From Julie Beck at The Atlantic:
The theory of quantum mechanics earned its stripes by making accurate predictions concerning the behavior of atoms and the tiny particles that make them up. No one quite understands what quantum mechanics means, but it works. That’s its appeal, and so it’s understandable that researchers in other fields might want to borrow the insights of quantum mechanics.
Enter “quantum cognition,” a new theory which suggests that the mathematical principles behind quantum mechanics could be used to better understand another notoriously inexplicable area of study: human behavior.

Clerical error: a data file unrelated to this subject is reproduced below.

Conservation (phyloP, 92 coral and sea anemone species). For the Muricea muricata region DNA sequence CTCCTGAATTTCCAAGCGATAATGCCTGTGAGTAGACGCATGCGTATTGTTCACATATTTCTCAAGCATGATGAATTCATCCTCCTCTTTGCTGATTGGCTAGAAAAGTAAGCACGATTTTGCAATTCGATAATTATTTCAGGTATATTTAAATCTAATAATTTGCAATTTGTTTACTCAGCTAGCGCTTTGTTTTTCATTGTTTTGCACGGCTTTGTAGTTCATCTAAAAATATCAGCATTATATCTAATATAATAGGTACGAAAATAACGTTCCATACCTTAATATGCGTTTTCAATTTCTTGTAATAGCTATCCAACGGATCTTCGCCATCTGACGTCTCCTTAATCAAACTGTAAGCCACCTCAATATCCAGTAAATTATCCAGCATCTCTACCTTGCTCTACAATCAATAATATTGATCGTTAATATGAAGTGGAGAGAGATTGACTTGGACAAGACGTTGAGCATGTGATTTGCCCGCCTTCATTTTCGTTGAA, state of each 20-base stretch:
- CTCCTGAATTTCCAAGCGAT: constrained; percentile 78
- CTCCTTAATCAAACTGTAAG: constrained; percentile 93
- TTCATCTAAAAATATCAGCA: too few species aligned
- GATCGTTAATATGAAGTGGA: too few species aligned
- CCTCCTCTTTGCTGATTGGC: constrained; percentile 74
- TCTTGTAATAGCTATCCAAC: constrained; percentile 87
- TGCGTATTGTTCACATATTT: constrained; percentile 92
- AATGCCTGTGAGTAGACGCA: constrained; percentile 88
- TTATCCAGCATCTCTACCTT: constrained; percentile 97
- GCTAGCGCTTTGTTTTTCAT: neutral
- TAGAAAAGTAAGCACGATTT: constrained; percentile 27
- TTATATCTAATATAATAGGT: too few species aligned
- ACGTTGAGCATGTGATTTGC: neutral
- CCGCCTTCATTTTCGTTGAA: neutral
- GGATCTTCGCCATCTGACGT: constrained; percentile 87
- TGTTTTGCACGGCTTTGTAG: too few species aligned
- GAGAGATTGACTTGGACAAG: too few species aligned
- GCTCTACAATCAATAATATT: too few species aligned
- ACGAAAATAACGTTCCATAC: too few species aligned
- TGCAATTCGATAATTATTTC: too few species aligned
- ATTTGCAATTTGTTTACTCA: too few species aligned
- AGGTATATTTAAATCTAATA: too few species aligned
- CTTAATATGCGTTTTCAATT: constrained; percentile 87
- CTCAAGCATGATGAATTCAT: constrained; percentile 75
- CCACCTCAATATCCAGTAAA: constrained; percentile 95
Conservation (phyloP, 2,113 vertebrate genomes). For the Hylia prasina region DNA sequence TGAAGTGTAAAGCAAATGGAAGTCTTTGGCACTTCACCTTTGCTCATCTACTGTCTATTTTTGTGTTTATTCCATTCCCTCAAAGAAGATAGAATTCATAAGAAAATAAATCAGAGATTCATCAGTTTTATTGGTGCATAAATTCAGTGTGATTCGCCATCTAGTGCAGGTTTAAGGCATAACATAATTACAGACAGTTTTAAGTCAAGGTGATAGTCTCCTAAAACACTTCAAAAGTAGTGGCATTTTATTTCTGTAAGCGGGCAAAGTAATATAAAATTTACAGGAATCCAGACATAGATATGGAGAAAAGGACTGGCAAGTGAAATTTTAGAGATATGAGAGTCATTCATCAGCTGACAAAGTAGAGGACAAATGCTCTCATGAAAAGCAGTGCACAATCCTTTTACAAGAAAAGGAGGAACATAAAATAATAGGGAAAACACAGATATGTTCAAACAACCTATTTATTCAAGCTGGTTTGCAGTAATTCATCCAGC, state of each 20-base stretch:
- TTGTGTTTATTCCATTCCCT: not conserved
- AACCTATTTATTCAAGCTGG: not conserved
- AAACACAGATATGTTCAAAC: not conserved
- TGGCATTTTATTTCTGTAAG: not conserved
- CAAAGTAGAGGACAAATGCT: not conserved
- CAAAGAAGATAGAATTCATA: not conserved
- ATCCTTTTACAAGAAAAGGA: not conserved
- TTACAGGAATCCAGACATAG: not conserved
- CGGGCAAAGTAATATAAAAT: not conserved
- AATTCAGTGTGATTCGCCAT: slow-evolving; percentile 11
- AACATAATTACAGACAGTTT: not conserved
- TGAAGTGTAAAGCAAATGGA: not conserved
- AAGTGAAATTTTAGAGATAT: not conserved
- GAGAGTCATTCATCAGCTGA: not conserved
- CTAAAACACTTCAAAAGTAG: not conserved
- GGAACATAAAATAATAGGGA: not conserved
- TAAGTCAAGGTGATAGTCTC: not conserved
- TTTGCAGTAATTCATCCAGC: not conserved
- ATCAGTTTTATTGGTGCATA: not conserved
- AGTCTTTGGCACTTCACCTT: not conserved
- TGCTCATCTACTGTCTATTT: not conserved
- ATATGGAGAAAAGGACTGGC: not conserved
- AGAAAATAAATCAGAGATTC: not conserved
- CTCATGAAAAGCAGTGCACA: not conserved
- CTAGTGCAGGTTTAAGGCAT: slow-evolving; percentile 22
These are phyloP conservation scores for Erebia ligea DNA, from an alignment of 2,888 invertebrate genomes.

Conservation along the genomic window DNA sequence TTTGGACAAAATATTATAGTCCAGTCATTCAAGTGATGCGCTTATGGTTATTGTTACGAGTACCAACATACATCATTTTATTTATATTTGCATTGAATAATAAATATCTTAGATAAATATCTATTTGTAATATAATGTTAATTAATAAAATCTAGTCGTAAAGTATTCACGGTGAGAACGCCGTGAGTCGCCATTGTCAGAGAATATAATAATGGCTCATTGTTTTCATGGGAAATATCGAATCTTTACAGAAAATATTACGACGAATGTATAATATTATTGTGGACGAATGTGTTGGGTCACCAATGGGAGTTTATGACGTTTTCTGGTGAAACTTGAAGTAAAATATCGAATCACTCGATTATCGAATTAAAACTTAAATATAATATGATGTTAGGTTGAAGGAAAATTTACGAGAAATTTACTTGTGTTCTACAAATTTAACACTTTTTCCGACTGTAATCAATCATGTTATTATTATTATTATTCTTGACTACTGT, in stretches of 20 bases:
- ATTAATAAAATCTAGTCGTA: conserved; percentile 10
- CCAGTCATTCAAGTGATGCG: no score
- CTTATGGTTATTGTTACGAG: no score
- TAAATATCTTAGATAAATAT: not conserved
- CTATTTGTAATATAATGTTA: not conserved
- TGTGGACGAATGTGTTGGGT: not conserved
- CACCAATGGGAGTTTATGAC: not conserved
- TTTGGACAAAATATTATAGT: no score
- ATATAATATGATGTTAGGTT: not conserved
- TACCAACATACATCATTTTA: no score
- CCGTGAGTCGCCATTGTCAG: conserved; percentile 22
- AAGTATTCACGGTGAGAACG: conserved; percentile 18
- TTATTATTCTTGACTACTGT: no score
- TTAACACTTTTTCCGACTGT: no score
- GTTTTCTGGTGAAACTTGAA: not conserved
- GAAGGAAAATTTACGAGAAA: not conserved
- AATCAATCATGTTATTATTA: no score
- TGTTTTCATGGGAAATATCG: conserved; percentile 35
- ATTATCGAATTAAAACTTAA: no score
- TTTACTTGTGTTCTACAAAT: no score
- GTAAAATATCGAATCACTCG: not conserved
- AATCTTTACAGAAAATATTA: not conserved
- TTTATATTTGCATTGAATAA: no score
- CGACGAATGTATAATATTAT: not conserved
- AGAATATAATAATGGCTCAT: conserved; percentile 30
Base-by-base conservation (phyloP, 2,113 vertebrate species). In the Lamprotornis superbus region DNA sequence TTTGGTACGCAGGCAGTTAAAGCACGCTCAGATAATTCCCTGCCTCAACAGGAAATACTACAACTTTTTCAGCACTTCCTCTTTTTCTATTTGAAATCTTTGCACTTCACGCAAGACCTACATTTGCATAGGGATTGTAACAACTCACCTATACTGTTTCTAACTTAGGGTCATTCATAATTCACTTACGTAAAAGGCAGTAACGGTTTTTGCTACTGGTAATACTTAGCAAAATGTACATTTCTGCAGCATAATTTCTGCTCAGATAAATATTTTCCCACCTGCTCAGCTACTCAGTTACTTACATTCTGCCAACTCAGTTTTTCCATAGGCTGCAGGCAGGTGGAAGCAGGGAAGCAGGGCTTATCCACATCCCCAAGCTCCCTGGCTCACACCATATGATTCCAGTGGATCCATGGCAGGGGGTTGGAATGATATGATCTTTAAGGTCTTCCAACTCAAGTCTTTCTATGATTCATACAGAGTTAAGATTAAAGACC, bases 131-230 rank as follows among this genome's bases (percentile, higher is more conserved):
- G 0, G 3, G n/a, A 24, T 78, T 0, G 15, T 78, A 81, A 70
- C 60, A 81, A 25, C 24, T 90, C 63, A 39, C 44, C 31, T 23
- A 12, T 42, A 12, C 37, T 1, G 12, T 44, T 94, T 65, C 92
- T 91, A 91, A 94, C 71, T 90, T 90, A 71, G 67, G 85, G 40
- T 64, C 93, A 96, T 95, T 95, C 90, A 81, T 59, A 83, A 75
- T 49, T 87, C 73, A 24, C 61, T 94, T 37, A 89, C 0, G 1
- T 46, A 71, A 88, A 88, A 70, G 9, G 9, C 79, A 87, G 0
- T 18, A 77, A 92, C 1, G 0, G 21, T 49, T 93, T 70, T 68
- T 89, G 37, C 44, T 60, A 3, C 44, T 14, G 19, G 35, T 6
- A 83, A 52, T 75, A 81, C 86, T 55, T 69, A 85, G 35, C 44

Researchers from Ohio State University, Indiana University, and Queensland University of Technology, recently published a pair of review papers explaining this emerging theory. Quantum models are particularly useful when humans behave in ways that seem irrational under classical probability theory.
“It’s interesting—when we say something is irrational in decision-making, it’s because it’s against what a classical probability-based decision model should predict,” says Zheng Joyce Wang, an associate professor of communication at Ohio State University and a co-author on both papers. “But humans don’t behave in that way.”